Itadakimono from NoRecipes: The hyuganatsu is a very mysterious citrus from southern Japan that apparently just appeared in 1820. I became acquainted and enchanted with this fruit this spring thanks to a business associate that is originally from Miyazaki. The taste is uniquely sour and very fragrant. The white pith between the flesh and peel is very thick and is not bitter and is eaten with the fruit.
Hyuganatsu is only available in Kyoto for a few weeks in the late winter and early spring and most Japanese have never eaten it. This spring I was inspired to some truly exquisite marmalade with hyuganatsu.
Renowned Foodies in Kyoto from NYC
Marc from NoRecipes.com, a foodie blogger friend was in Kyoto this week and we finally got a chance to meet in person and ‘foodie’. He brought along Stephane from ZenCanCook.com, Stephane is a real French chef. The night of their arrival we did Japanese beef at Hiro, then sake at Nihonshu Bar Asakura then sumashi ramen at Takaraya. A few days later we did the wholesale food market and Kyoto-style sushi lesson at Kichisen with Chef Tanigawa.
Hyuganatsu Wagashi Omiyage
Marc was in Miyazaki, on Kyushu, before he came up to Kyoto and he kindly brought some omiyage souvenirs for me including Miyazaki’s undisputed meibutsu, the hyuganatsu in the form of a whole candied hyuganatsu filled with hyuganatsu flavored white yokan from a shinise in Miyazaki. It was a foodies dream come true.
Hyuga-no-Kaori Yokan (七万石 日向のかほり)
There are a number of wagashi confections in Japanese cuisine that use a whole citrus fruit peel as a container for mochi, jelly or yokan flavored with the fruits juice. Some of my favorites are steamed yuzu filled with mochi, a cold season specialty of northern Japan and a bitter summer orange filled with jelly served chilled in the summer.
According to the Japanese Wikipedia article, hyuganatsu citrus (citrus tamurana) 日向夏柑橘 suddenly appeared in the Miyazaki garden of Yasutaro Magata in 1820. He didn’t know what the fruit was but did eat a few every winter but they were too sour for his taste. One summer a carpenter named Chibei Takazuma who was repairing Magata’s thatched roof helped himself to one of the mysterious fruit that was just left on the tree and he thought that it tasted pretty good. He took home a branch and grafted it onto a tree in his garden. From there cultivation of the fruit spread and by 1887 the name ‘hyuganatsu’ was in common use. It is thought that the hyuganatsu is a mutation of the yuzu citrus fruit.
Nanaman Goku (七万石) is a shinise in Miyazaki that developed this delightful confection in 1873. The confection is called Hyuga-no-Kaori which literally means the ‘fragrance of hyuga’. Development required 4 years of endeavor. To make it the flesh of the fruit is removed and juiced and used to flavor yokan jelly. The peel is candied and filled with yokan. The whole citrus fruit being candied makes this one rather unique, I think.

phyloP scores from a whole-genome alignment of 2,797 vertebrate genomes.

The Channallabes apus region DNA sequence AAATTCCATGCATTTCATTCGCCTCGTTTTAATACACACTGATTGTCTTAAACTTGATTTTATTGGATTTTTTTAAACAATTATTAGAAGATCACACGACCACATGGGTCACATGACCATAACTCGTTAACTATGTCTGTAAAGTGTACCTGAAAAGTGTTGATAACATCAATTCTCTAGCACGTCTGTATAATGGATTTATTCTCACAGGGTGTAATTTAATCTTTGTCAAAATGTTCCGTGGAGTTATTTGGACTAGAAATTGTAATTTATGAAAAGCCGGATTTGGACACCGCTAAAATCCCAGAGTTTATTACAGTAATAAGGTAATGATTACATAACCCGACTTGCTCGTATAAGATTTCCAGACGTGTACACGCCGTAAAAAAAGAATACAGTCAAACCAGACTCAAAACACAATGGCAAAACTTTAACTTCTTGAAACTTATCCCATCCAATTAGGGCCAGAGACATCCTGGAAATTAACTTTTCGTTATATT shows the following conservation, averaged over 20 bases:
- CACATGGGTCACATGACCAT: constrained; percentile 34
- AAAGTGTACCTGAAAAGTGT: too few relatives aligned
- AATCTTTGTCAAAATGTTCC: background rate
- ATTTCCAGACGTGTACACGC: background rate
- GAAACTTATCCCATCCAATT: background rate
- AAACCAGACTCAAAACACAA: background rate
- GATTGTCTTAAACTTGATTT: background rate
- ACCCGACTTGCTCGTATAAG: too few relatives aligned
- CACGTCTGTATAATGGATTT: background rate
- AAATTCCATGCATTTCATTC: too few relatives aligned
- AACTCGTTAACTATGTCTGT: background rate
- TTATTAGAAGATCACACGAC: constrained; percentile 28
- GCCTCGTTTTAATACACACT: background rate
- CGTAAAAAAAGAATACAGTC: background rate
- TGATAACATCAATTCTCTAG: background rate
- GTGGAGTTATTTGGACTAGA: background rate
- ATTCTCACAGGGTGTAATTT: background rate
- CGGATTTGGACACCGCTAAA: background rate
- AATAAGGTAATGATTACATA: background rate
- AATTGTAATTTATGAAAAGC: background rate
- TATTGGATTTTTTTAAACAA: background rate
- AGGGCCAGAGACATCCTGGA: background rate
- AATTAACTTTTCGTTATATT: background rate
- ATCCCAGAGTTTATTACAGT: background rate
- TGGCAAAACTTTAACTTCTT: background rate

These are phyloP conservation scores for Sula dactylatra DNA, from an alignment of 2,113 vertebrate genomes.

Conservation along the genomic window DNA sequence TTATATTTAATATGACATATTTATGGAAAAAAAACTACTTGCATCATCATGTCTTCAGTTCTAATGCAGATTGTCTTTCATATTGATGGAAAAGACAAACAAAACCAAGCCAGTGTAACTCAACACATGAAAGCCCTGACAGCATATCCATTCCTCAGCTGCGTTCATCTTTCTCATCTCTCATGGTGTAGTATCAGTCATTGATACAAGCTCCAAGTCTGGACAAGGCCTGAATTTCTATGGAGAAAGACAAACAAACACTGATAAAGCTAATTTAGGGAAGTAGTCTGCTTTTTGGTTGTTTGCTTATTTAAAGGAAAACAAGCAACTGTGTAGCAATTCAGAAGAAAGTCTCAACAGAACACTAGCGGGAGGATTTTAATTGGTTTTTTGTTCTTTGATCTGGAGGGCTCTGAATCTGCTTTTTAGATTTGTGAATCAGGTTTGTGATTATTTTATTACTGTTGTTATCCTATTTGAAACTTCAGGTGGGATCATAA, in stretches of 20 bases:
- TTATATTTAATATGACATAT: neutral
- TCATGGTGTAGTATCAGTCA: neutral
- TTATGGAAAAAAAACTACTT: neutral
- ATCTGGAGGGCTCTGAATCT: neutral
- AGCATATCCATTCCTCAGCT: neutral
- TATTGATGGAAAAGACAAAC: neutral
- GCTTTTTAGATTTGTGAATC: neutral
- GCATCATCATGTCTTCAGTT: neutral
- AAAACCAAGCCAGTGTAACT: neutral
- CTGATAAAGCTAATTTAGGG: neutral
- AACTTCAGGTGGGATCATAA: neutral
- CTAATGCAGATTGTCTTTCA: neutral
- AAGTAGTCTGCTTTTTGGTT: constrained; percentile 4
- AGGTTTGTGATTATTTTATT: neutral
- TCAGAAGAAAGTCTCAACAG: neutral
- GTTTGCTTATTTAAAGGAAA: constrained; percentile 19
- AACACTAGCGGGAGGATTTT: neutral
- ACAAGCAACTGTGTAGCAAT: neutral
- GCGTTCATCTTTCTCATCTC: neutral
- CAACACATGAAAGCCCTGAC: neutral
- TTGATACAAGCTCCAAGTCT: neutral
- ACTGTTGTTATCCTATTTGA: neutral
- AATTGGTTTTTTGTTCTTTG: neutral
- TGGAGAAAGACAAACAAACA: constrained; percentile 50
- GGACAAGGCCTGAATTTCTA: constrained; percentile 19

To serve, the confection is sliced into wedges reminiscent of the fruit wedges themselves.
How did Hyuga-no-Kaori Yokan taste?
Nanaman Goko says that they make this confection all year and with the seasons the taste changes quite a bit. I am a fiend for hyuganatsu so I was very excited to try this. It is absolutely beautiful and I felt that the packaging is certainly of a bygone and more pure era, like a Norman Rockwell painting. On the whole, I found it a little too sweet, but I was able to fix that with some Yankee ingenuity: I washed it.
There was not much hyuganatsu taste in the yokan but the peel is overflowing with flavor and fragrance. The yokan is a prefect balance to the sour of the peel. My only criticism is that it is quite sweet. Wagashi that is intended to be enjoyed with bitter maccha is often very sweet, so this is not unusual. Most of the sweetness comes from the sugar that is adhered to the candied peel. I tried scraping away some of the sugar with a knife but it is really stuck. I then tried running water over a slice for a few seconds, once to melt the sugar and a second time to wash it away. That removed a good portion of the sugar and that made the sweetness perfect for me.
Eating Hyuganatsu Fresh
You can see how to slice the hyuganatsu for eating fresh on this Sake Chat and Hyuganatsu Kyoto Diary article.
Hyuganatsu Marmalade Article Tease:
This was a beauty to behold, cook and eat! Hopefully I will get to it soon, until then..